CW: eating disorders

“I’m 10 pounds heavier than when I was at the gym and embarrassed of my stomach. I couldn’t tell what was angles or curves. Bones were all I wanted and skin was in the way […] But how do you see it when your glasses are foggy and Taylor Swift’s scale says fat?” 

Justine Doiron (source)

A few months ago, Justine Doiron, known as @justine_snacks on TikTok, released a poetic video that explored her love for food. She suggested that it had conquered her relationship with her body, eventually bringing her peace from disordered eating and bodily discomfort. Although not a dietician, rather a recipe developer, Doiron uses her knowledge of food and ingredients to create balanced and comforting recipes to share online. Having a safe online food space, that doesn’t focus on calories, pseudo-scientific health trends and body goals, has become increasingly available (thank goodness). However, with more dieticians now also entering the online stage, does their presence bring a welcome balance to online knowledge? Or is it more problematic than it first might seem?  

Abbey Sharp (@abbeyskitchen), a registered dietician, has become one of the most popular dieticians on the internet. With over 600K subscribers on YouTube and over 700K followers on TikTok, her bio line defines her as a “Wellness culture BS busting dietitian”. Whilst she does share some recipes, her main pursuit is in unsettling the wellness culture space. She reacts to “What I eat in a day” videos and calls out the online habits of body-checking, undereating, and falsified claims about various wellness trends. Her popularity is, perhaps, coupled with an edge of notoriety. After all, no one can pull apart wellness culture without pushing against the tide of misinformed online trends and their purveyors. While Abbey Sharp is not the enemy, the dietician’s ambition to uproot deeply ingrained dietary beliefs can position them as such. Increasingly, the role of the online registered dietician seems more about overturning the spread of harmful misinformation, than it does about necessarily re-establishing what healthy and balanced eating looks like for the regular person.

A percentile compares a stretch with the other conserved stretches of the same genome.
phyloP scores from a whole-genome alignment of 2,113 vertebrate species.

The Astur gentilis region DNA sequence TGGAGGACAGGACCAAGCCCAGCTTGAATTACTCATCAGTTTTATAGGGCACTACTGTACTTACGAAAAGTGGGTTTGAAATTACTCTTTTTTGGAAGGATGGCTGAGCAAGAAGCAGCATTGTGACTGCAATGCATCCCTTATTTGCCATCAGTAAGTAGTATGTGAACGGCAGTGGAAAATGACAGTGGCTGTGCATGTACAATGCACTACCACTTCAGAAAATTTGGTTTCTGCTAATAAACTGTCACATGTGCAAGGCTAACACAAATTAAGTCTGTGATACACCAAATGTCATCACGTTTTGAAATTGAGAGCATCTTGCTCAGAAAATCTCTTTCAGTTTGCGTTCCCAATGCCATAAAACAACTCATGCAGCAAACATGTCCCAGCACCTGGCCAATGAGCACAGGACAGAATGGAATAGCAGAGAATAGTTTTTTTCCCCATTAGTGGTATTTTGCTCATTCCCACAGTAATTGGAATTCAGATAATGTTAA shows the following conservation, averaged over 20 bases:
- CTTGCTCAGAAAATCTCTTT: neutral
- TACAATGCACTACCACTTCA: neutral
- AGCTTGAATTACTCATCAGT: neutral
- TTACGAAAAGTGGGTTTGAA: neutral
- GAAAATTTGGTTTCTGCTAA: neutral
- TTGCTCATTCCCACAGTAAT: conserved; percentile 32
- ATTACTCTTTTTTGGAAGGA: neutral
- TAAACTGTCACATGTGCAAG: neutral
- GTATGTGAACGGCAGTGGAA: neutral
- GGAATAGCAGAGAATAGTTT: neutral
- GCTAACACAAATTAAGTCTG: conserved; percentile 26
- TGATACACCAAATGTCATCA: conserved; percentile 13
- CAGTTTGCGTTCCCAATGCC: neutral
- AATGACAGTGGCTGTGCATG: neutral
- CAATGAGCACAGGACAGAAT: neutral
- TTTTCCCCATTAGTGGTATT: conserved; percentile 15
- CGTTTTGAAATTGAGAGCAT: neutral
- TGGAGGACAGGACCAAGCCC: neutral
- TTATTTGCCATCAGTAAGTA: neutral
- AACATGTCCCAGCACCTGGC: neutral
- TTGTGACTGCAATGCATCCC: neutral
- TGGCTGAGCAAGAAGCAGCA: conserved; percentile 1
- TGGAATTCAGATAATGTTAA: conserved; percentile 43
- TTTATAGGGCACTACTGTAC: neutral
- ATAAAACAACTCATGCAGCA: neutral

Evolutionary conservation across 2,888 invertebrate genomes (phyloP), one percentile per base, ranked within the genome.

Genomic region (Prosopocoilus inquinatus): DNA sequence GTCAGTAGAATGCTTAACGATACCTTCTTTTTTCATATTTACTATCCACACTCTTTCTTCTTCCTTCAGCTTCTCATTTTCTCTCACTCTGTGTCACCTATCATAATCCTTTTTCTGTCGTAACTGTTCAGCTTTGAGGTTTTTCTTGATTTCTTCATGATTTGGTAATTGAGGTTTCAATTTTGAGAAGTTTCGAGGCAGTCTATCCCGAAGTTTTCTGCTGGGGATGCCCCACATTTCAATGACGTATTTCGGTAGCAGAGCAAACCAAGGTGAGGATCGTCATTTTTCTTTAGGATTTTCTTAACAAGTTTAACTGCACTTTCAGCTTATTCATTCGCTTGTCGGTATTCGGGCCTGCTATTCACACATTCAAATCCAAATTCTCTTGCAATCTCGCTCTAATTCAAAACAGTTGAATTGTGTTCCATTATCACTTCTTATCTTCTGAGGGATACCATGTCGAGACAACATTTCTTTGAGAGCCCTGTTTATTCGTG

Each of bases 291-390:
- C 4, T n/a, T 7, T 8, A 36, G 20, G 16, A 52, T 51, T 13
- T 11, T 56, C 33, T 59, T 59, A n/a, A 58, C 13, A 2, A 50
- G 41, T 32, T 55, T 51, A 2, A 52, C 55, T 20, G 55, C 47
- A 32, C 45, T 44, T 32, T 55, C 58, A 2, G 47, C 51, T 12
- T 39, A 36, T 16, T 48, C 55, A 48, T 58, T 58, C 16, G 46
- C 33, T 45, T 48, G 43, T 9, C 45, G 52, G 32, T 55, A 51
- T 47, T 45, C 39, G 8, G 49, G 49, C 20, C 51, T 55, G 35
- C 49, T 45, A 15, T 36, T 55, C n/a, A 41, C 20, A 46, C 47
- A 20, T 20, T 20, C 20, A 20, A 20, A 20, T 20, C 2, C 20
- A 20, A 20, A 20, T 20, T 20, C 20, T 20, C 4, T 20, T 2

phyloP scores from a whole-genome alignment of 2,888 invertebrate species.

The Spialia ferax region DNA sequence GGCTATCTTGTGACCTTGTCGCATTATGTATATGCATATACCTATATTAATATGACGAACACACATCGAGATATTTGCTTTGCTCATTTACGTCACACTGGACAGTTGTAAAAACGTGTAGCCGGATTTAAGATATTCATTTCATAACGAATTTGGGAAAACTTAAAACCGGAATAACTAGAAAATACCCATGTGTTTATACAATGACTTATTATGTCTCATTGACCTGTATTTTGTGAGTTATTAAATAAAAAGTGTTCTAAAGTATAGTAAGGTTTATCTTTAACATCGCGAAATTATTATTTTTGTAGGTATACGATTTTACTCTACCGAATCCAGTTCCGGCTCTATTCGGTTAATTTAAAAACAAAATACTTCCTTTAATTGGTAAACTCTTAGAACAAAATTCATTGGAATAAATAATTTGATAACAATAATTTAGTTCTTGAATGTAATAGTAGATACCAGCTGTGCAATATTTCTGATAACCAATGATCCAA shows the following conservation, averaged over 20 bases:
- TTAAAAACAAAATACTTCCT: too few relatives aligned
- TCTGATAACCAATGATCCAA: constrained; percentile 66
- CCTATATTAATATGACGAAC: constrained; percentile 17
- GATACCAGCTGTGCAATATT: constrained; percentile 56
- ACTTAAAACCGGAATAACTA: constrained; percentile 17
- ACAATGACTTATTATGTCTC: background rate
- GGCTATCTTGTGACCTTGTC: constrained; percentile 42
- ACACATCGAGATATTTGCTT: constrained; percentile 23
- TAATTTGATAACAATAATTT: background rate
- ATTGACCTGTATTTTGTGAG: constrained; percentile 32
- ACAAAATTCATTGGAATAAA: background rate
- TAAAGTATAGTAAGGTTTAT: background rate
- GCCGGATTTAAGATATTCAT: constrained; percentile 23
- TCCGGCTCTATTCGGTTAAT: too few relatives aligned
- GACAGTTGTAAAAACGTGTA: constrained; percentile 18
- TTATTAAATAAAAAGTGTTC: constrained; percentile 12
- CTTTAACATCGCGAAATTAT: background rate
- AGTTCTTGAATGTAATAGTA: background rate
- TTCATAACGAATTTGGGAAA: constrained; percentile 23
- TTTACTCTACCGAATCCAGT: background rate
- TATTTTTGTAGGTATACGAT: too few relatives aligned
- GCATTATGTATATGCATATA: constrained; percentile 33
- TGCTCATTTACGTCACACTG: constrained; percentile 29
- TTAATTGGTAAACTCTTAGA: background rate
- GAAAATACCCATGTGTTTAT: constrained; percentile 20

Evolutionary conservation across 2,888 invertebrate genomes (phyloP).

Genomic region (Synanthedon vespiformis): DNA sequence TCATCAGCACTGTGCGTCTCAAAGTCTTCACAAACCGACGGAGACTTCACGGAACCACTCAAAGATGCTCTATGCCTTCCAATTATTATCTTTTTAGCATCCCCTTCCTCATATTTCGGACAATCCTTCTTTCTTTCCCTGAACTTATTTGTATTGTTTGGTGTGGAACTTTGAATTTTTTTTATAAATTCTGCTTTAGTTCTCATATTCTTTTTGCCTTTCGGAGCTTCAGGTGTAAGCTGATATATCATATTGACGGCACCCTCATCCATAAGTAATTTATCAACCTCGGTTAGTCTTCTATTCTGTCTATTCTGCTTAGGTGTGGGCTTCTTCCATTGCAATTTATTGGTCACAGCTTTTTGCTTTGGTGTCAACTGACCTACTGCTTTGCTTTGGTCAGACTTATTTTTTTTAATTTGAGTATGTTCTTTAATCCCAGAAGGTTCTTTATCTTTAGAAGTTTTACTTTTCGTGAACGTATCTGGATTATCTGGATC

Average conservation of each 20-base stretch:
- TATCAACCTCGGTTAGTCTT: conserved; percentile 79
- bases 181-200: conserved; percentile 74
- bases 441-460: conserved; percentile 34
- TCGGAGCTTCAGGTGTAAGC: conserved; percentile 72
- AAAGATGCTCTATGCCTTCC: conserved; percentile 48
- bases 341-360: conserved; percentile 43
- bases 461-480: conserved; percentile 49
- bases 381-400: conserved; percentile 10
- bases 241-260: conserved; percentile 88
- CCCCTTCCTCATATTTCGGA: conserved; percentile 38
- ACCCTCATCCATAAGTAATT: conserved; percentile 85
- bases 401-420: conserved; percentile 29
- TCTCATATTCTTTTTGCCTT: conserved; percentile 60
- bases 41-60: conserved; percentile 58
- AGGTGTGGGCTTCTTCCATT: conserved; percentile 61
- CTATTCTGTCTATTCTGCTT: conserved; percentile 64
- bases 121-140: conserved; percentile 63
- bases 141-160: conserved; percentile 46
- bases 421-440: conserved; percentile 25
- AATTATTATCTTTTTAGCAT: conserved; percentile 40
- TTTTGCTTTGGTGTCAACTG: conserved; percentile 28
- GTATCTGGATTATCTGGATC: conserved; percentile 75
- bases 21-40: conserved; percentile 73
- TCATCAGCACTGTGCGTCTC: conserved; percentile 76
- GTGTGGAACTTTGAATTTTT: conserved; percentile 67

With more people online claiming to have knowledge surrounding nutrition, it becomes important to distinguish the differences between nutritionists and registered dieticians. “Nutritionist” is a looser term that can more often be used by anyone with or without a qualification, especially in the US. In the UK, a qualified nutritionist will hold a degree in the subject, whereas, a “registered dietician” has to undergo professional training and further qualifications.  

One of my favourite accounts is Emily English, @emthenutritionist on TikTok. With nearly 500K followers, her account is an example of attainable recipes that are balanced, and don’t play into food trends. With a BSc in Nutrition, her account has some of my favourite recipes that I’ve ever cooked. However, it’s easy to see how helpful accounts like hers can get lost within the online noise. Since nutritionists are not the same as registered dieticians, it can sometimes feel like personally filtering who you choose to listen to online is one of the only sure ways to tailor your For You Page. Similarly, it is not always obvious when you’re watching a video with a recipe that has been created by a qualified nutritionist or registered dietician, or even if an online account says they’re a registered dietician when they’re not. It’s also important to recognise that individuals who claim either qualification won’t provide a one-size-fits-all approach to building a healthy lifestyle and diet.  

Online, the distinction between qualified and hobbyist is severely blurred. And, even if you are listening to a registered dietician or qualified nutritionist online, their advice might not be tailored to your needs and expectations. More information can be provided in a physical copy of a recipe book or a meeting with someone who is qualified in the field, than in an online video that is only 30 seconds long.  

That being said, isn’t it better to have the information accessible than not at all? With an increase in registered dieticians in the online space, there are more individuals who are policing and calling out the spread of misinformed health practices and scientifically-poor wellness trends. Whilst there is still so much in health and wellness spaces that needs undoing, having qualified individuals making scientific information accessible, applicable and easy-to-digest is one hopeful way of making the online health space more sustainable and less volatile.